If you follow my writing either here or elsewhere, you’ll know that I often present two sides of the coin in my thought leadership. Objectivity and balance are hallmarks of being an analyst, and while I’m not shy about taking a clear position, you need this for credibility. It’s easy to take a contrary position with a selective point of view, but you can only fool some of the people some of the time.
I’m not here to fool anybody, and my stock value is based on considering the big picture rather than honing in on a narrow slice of the pie. My previous post in this series set the table for this broader perspective by outlining three things you should expect with hosted UC.
With three viable deployment paths to choose from – premise-based, cloud-based and hybrid – you owe it to all stakeholders inside your company to make the right decision. Now that you know what to expect, it’s time to look at the converse – what not to expect with hosted UC.
1. Don’t expect this will be easy
Your thinking on this will depend on what UC vendors are telling you, as well as what you actually believe. With cloud being new for communications applications, there is no textbook plan that works for everyone. This is especially true with UC, where the value is built around supporting real-time modes, something that gets harder to do the further removed the solution is from where the end users are.
Add to this the fact that legacy telephony has been so reliable for so long and is relatively trouble-free. This is the gold standard set by TDM, and remains the bar against which all other real time applications are measured.
Just because hosted UC is easy for the vendor to provide, doesn’t mean it will be easy to deploy in your network. Since the solution is largely in their hands, you are very dependent on them to have the right competence, and this can be a dangerous assumption. They may have a great track record with premise-based solutions, as this is the DNA for most UC vendors. However, the cloud model will be new for them, and whether deploying directly or via a channel partner, this expertise is in short supply.
If this doesn’t inspire confidence, you can always consider UC vendors that are cloud-based by nature. This is a new breed of player, and while hosted solutions are their forte, they lack the communications-based pedigree of the established UC vendors. Some will be small and possibly under-capitalized, so there are different risks to consider here.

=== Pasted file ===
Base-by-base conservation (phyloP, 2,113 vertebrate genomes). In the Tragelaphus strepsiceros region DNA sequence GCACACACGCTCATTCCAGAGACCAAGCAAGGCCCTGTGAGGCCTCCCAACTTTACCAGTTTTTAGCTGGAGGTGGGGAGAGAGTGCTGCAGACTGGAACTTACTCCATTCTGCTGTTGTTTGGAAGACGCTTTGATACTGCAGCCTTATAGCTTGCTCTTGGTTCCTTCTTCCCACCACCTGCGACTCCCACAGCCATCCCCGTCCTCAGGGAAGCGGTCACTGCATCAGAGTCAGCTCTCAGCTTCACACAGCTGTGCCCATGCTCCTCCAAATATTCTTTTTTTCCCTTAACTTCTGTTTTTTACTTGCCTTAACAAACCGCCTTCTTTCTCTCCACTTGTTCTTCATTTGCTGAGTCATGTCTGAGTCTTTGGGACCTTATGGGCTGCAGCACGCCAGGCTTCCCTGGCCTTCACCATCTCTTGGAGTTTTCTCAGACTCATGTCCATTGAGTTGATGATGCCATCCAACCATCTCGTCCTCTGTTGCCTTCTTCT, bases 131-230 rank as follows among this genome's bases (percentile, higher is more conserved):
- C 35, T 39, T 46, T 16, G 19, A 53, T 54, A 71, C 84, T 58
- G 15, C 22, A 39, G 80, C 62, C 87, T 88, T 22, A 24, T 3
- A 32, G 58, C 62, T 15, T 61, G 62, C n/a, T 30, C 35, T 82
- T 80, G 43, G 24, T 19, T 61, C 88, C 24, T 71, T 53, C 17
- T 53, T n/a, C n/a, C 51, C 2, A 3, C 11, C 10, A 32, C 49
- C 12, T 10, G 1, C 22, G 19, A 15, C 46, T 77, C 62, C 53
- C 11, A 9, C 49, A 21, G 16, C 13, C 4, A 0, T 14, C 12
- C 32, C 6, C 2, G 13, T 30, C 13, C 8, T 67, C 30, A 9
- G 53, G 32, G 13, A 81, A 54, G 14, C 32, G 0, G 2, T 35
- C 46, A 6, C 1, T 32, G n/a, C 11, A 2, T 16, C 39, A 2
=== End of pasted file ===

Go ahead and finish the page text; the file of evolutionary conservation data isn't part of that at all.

Others, however, will be as big if not bigger than the familiar vendors, and for them UC is an extension of other things they’re already doing with enterprises. This could be the safest path of all, but requires a leap of faith that they can provide a UC solution that is truly right for your business.
2. Don’t expect this will be cheaper
Please don’t shoot the messenger, but this is an important scenario to be prepared for. On paper, the cloud has a lot of economic attractions. Off the top, the burden shifts from Capex to Opex, making UC viable to businesses with constrained IT budgets. Furthermore, depending on how far you go with the cloud, you’ll have a limited financial outlay for hardware-based elements needed such as phones, media gateways and maybe session border controllers. If you don’t have unconditional buy-in from management, this will probably be the way to go.
The positive financial impact will be felt immediately, especially if you have already researched the investment needed for a premise-based solution. In that regard, cloud UC gives you the best of both worlds – IT gets the solution it wants, and management gets it at a cost they can support.
All of this is good, but UC isn’t free. Cloud may be less initially than premise-based, so the upfront savings really only come if you’re switching from premise-based UC to hosted. The expectation of cost savings may come from your VoIP experience, where you are basically going from like-to-like. UC, however, has no predecessor, so it’s not fair to apply that logic here.
Your initial outlay will certainly be less than premise-based UC, but that can provide a false sense of security. Over time, leasing is always more costly than buying, but hosted UC hasn’t been around long enough for us to know when those cost curves reverse course. As UC becomes more entrenched, the hosted model will deliver economic benefits, especially in terms of the IT resources needed to support it. Furthermore, cloud costs will likely decline as data centers scale to support booming demand.
Conversely, as UC matures, new applications will be added, and deeper integration with your business applications is inevitable. Hosted UC vendors will become endlessly inventive to create new revenue streams by making their platforms as mission-critical as possible. Over time, your IT expertise will likely atrophy, making you ever-more dependent on your cloud UC vendor. In this regard, there is a hidden price to be paid, and you need to be prepared for that.
Of course, this becomes a non-issue if you can leverage the power of the cloud to deliver new benefits that drive business growth. This is no different than any other risk-reward scenario, and if you embrace the cloud with this outcome in mind, cost will really be a non-issue.